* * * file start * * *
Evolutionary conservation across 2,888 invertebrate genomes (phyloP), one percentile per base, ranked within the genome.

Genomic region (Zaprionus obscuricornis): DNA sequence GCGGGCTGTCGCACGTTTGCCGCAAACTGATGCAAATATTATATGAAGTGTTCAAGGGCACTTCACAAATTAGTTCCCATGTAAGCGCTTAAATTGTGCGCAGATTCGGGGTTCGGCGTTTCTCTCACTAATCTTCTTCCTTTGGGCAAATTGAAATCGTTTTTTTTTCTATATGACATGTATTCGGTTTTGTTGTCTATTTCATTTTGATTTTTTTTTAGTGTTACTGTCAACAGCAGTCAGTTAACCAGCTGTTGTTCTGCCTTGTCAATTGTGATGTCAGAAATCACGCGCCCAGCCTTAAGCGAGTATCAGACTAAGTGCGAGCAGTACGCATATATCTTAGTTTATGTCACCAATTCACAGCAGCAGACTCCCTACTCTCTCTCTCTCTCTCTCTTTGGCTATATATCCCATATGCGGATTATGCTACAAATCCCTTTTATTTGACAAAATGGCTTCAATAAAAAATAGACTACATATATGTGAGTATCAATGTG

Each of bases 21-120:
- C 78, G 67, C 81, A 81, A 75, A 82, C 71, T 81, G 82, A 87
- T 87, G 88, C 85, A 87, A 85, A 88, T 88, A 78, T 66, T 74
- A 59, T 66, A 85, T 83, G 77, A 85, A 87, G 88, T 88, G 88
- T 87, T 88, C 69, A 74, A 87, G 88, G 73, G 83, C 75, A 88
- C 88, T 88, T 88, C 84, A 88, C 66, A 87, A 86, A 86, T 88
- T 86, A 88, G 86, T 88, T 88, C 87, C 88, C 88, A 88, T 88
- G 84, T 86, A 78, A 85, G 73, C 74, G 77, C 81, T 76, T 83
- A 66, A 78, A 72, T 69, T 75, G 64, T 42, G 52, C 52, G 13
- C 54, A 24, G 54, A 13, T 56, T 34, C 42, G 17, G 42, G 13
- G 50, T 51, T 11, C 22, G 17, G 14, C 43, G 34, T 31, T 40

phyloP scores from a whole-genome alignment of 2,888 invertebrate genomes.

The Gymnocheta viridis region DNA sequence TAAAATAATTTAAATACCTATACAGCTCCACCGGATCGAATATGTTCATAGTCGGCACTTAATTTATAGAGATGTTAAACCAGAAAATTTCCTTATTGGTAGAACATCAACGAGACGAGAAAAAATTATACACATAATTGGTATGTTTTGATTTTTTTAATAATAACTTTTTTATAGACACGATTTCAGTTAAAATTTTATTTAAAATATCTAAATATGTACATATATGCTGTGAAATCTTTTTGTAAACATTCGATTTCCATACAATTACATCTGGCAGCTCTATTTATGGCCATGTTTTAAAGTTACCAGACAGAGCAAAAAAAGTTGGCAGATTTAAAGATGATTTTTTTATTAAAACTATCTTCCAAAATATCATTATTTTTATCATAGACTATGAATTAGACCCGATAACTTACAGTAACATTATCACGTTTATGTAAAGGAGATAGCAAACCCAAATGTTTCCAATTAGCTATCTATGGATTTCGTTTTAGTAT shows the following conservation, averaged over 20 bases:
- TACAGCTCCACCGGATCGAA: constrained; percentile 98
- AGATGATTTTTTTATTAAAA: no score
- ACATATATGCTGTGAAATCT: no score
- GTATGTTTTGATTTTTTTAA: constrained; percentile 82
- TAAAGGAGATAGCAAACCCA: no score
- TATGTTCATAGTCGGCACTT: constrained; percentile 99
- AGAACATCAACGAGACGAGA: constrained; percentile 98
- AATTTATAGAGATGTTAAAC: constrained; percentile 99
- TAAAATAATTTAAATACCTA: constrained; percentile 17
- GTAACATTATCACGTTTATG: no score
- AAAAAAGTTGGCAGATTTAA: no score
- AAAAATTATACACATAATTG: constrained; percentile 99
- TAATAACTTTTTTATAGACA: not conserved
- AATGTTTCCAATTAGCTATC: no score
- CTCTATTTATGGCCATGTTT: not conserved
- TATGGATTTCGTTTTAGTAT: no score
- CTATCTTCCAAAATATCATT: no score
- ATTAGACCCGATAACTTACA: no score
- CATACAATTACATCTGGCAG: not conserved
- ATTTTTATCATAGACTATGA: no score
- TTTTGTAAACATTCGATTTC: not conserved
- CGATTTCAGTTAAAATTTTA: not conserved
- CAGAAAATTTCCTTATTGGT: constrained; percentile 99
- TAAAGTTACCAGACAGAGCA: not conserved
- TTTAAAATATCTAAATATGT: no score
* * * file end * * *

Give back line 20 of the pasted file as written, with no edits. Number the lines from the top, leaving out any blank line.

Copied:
- TAAAGGAGATAGCAAACCCA: no score